Country Change popular, still presenting hurdles

The idea of a ‘tree change’ or ‘country change’ has been growing in popularity since the Covid-19 pandemic began, with fewer people, cleaner air and more affordable property prices in the bush. 

However, access to jobs still provides a barrier for some ‘tree changers’ or ‘returners’.

A new ‘Country Change’ magazine, launched last spring by Deputy Prime Minister Michael McCormack, is helping urge city folk to consider relocating to the Riverina, highlighting local case studies and statistics as reasons to make the move.

The magazine includes interviews with Courabyra Winery co-owner Cathy Gairn, David Bray and Louise Freckleton’s Highfield Farm and Woodland, the Tumut Golf Course and more.

The magazine describes itself as ‘your guide to the ultimate country change’, especially focussing on the affordability of living in the Riverina.

Pulling statistics from the 2011 and 2016 census, 39 per cent of Australians change their address every five years – well above the international average of 21 per cent. Over the 2011-16 time period, the census data showed 1.2 million Australians moved to and around regional Australia, with millennials more likely to choose the regions because of housing affordability, the opportunity for rapid career advancement and better lifestyle choices. 

According to the data, from 2011-16, one in three millennials returned ‘home’ to the regions after living in a metropolitan area. 

Those sentiments hold true with current and former Snowy Valleys residents.

In 2005, Stephen Edwards was awarded an impressive University Admissions Index (now known as an ATAR) of 98.5. The score earned Mr Edwards admission into an actuarial studies course at the Australian National University and a career as an actuary (similar to an investment analyst, calculating prospects and risks for companies).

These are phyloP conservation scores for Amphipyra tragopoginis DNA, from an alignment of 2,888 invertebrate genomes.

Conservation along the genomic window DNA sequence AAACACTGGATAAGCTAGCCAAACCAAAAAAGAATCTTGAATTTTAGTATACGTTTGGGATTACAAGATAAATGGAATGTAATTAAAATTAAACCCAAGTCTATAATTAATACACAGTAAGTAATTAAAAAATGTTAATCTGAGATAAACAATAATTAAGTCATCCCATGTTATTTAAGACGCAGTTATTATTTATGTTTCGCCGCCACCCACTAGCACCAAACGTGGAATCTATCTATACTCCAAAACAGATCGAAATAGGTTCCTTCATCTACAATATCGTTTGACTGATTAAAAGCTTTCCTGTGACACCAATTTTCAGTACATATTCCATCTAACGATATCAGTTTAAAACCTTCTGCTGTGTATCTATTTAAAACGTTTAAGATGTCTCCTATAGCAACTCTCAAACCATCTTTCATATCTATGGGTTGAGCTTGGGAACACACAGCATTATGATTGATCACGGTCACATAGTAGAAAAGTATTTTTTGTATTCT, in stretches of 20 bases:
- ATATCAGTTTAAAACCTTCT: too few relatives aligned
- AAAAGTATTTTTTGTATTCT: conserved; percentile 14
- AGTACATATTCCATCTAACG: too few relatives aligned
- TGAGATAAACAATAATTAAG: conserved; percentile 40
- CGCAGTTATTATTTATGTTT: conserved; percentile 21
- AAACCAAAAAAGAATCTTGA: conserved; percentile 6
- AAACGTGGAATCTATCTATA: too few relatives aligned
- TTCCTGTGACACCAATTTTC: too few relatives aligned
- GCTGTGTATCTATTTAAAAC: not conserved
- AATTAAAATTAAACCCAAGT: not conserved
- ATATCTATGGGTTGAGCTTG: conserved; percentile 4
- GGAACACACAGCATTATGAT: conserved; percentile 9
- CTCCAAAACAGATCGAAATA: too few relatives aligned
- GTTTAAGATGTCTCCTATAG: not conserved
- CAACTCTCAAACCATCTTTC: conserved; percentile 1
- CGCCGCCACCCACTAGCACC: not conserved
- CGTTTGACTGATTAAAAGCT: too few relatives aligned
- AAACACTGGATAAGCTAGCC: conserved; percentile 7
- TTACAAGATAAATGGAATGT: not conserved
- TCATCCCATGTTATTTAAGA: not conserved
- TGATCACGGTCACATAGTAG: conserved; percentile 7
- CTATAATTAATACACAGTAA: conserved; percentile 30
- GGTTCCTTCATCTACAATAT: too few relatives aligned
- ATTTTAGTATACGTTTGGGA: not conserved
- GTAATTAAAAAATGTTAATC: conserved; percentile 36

Mr Edwards now lives in Sydney with his wife, Jessica, who is also a former Tumut resident. The couple said they don’t currently have any plans to return to the region, but Mr Edwards didn’t rule it out entirely.

“Being closer to family is probably the most likely reason if we ever did decide to come back,” he added.

“That, or retirement (cheaper housing, pretty scenery, etc etc).”

Mr Edwards said that if he was planning to return to the Snowy Valleys, it would require an “understanding employer”, better broadband in town and “my willingness to drive back to Sydney every now and again” in order to maintain his career.

In a report released by the National Skills Commission, the Riverina was ranked one of the lowest in the state for attracting workers with a Bachelor degree or higher education, with just 17 per cent of the local workforce qualifying in that category. 

The national average is 33 per cent, with the highest concentration of university graduates in NSW found in Greater Sydney, at 42 per cent.

However, with 41 per cent of workers holding a Cert III or higher VET qualification, the Riverina was among the top-ranked in NSW for that category, just a few points behind the Mid North Coast (44 per cent). The national average was 30 per cent.